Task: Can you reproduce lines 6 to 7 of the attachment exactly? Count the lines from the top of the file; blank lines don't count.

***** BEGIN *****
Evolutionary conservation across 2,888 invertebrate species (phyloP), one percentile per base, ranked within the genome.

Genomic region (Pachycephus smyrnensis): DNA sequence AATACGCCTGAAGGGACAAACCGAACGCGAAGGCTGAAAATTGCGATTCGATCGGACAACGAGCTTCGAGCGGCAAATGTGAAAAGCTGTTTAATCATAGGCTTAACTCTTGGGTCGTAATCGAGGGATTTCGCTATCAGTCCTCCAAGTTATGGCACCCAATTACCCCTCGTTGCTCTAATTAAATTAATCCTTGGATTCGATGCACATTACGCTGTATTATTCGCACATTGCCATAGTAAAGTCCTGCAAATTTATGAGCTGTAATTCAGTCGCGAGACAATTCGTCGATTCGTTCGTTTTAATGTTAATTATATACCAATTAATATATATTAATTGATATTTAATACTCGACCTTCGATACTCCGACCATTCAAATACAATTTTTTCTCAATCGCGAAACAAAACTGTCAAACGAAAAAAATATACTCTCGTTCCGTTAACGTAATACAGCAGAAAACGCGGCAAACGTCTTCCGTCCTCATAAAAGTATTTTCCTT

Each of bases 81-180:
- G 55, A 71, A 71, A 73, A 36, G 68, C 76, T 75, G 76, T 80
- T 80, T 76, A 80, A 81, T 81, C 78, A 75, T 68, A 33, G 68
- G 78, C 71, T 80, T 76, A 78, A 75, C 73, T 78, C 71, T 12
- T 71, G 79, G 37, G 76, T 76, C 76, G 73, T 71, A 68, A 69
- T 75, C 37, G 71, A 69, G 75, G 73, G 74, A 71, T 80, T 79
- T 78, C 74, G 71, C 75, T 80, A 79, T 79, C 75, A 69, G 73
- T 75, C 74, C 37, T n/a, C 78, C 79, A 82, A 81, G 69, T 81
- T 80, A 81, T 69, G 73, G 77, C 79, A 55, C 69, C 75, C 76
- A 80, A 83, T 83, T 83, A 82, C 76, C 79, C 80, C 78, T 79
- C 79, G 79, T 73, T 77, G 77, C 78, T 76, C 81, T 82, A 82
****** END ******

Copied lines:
- G 78, C 71, T 80, T 76, A 78, A 75, C 73, T 78, C 71, T 12
- T 71, G 79, G 37, G 76, T 76, C 76, G 73, T 71, A 68, A 69